If perchance you happen to the first responder to encounter a person who has ingested any kind of poison, it is of utmost importance that you remain calm and composed, especially when interacting with the person. Calmness projects control, which helps make the victim more compliant to your requests and interventions.
Firstly, try to find out what sort of poison has been ingested, its quantity, route of intake and time since intake. This will help establish a timeline and a window for the necessary treatment interventions.
-If the person is awake and co-operative the goal should to establish a controlled environment where you can deal with them, provide necessary first aid measures and counsel them and/or the family.
-If in a drowsy state its best to sit the person down in an area away from harm to them and yourself prior to getting about to helping them.
-If the person is in a delirious or unconscious state, the best thing to do is to lie them down in the left lateral (Recovery Position) with a bundled up jacket or shirt for support underneath their head. This helps bring out any vomitus or secretions which may other wise end up going into their lungs causing life threatening choking.
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Secondly, loosen any clothing, be it a neck tie, belt or tight fitting clothes. Ensure the person is in an adequately ventilated environment, avoid crowding of onlookers, if it cannot be helped advise them to take a step back from the incapacitated person.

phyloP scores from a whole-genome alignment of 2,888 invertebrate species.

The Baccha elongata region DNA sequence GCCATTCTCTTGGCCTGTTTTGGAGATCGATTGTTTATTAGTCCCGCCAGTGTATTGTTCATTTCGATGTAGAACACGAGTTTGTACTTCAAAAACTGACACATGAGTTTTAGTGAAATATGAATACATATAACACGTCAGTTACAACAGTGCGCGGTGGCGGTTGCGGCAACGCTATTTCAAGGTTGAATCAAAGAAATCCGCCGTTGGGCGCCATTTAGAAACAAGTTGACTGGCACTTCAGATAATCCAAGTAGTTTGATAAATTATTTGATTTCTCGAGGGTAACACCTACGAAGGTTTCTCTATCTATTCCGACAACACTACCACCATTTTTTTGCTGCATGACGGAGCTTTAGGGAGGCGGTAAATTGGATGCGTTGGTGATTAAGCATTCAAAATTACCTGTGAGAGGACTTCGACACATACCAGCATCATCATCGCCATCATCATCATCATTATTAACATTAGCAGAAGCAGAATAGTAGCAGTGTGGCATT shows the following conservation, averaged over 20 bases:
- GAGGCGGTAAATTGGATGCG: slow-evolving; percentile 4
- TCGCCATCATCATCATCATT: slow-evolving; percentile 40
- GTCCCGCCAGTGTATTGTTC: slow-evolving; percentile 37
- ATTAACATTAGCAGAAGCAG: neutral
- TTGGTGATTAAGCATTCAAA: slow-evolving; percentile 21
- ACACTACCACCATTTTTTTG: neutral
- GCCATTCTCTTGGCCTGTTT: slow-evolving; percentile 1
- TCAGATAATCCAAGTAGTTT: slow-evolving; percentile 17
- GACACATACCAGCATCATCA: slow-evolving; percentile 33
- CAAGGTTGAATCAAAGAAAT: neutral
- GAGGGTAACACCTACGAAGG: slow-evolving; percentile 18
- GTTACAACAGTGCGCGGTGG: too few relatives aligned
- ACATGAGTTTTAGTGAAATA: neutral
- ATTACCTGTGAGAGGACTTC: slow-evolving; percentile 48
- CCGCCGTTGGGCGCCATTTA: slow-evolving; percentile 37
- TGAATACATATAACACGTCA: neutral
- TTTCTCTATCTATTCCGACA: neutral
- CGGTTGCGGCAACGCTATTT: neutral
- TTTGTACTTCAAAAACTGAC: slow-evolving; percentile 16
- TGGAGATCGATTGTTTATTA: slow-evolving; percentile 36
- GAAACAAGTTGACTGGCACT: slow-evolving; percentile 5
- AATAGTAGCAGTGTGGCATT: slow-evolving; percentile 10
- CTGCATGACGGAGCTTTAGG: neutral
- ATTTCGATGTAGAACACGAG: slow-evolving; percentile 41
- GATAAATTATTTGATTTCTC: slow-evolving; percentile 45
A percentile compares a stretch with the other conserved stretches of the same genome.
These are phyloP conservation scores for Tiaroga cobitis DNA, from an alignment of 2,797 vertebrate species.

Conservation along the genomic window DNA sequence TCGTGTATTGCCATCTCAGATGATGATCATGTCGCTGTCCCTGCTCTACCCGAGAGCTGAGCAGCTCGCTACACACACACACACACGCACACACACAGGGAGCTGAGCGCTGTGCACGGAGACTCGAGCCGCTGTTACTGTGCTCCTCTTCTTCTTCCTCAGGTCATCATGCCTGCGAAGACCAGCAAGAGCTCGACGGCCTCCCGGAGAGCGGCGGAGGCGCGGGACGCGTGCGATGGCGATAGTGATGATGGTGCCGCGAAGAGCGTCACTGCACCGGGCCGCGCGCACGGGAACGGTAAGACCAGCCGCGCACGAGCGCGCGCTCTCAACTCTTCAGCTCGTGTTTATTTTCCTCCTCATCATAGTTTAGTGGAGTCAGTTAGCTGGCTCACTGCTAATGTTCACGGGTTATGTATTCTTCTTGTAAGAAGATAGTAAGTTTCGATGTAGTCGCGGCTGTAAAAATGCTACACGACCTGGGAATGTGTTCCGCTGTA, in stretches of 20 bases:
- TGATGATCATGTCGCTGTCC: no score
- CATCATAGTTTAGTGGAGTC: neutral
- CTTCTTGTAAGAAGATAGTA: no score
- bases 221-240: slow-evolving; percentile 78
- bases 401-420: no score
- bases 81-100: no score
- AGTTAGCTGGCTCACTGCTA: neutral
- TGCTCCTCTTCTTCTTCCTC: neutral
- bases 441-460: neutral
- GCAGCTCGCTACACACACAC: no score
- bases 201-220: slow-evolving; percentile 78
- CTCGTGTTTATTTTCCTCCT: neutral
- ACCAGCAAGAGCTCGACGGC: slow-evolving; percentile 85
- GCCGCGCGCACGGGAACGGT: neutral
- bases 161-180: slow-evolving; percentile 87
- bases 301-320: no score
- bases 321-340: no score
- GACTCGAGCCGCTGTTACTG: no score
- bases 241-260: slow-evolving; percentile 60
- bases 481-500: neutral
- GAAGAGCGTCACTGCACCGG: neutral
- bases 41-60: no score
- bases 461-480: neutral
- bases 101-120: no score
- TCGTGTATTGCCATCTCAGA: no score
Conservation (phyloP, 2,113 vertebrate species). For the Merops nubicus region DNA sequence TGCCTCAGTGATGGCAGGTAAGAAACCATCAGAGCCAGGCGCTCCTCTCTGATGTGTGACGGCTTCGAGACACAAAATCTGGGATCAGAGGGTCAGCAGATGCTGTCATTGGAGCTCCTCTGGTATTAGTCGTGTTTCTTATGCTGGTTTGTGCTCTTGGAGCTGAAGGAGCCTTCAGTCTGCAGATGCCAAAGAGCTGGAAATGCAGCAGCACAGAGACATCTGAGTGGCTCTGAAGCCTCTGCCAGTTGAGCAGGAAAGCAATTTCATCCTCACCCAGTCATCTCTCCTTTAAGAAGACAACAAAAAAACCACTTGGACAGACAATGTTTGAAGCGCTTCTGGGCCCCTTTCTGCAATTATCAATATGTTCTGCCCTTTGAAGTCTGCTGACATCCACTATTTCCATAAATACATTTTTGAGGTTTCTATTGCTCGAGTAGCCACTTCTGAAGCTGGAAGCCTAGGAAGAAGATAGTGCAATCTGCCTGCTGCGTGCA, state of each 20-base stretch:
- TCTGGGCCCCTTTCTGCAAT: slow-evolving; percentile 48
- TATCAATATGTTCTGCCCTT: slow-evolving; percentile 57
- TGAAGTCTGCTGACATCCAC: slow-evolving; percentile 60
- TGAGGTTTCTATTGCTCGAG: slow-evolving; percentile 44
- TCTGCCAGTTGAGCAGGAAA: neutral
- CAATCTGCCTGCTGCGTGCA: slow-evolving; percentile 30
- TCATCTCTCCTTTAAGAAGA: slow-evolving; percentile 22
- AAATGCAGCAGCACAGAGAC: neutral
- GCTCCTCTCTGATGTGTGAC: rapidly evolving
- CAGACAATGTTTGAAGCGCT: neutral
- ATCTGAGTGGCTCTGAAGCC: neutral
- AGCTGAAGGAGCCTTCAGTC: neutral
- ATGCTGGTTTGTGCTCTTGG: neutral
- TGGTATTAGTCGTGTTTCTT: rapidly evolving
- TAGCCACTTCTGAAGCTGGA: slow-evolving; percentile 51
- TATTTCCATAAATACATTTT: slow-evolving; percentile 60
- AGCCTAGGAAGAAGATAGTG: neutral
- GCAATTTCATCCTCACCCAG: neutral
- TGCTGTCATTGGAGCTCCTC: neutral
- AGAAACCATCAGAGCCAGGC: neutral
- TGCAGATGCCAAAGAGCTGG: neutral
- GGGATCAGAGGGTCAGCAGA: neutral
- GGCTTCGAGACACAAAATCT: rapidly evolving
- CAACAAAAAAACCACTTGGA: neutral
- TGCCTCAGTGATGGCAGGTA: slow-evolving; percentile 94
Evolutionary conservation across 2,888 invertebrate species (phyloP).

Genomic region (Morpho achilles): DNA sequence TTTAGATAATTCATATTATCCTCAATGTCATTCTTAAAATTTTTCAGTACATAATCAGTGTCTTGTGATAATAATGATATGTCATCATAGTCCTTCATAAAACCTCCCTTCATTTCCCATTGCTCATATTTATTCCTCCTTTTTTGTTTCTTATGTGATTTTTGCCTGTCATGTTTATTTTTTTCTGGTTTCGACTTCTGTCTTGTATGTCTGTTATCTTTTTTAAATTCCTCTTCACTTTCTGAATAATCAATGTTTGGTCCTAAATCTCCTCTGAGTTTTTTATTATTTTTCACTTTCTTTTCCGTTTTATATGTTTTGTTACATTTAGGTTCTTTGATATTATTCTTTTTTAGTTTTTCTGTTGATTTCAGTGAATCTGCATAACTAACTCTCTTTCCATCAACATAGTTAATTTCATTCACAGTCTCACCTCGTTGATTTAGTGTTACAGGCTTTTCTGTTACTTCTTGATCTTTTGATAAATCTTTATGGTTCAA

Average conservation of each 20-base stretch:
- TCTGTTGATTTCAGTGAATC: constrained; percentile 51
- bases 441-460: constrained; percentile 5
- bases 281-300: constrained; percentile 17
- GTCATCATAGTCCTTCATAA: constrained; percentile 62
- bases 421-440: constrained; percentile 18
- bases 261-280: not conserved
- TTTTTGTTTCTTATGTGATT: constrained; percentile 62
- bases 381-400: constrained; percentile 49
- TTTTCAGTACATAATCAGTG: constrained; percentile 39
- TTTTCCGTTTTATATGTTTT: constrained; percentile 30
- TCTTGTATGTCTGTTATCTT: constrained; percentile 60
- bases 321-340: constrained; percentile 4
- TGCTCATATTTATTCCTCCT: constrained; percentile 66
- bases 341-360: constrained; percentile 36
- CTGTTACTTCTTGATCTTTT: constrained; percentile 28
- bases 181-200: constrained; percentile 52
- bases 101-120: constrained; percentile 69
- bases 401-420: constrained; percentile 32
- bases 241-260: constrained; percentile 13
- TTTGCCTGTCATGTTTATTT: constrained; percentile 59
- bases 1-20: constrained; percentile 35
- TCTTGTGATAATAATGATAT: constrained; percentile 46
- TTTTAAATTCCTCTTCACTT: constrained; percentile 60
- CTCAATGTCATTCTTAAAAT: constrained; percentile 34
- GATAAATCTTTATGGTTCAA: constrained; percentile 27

Thirdly, call for help! By this point of time you will most likely know the poison, dose ingested and/or the time since ingestion. This information will help the First Medical Responders prioritize their resuscitation and plan ahead for further intervention after ED arrival.
Fourthly, try to take the container or packaging of the alleged poison with the person to the ED. It will make the job of resuscitating and treating the person that much easier and quicker, with minimal chance for wrong antidote administration.
Always be calm and composed, try to keep the person and the family in the loop with the sequence of events as they unfold.
By Dr. Balakrishna Vedulla, MBBS, DEM, MRCEM
Consultant- Emergency Medicine – HOD, Apollo Hospitals, Visakhapatnam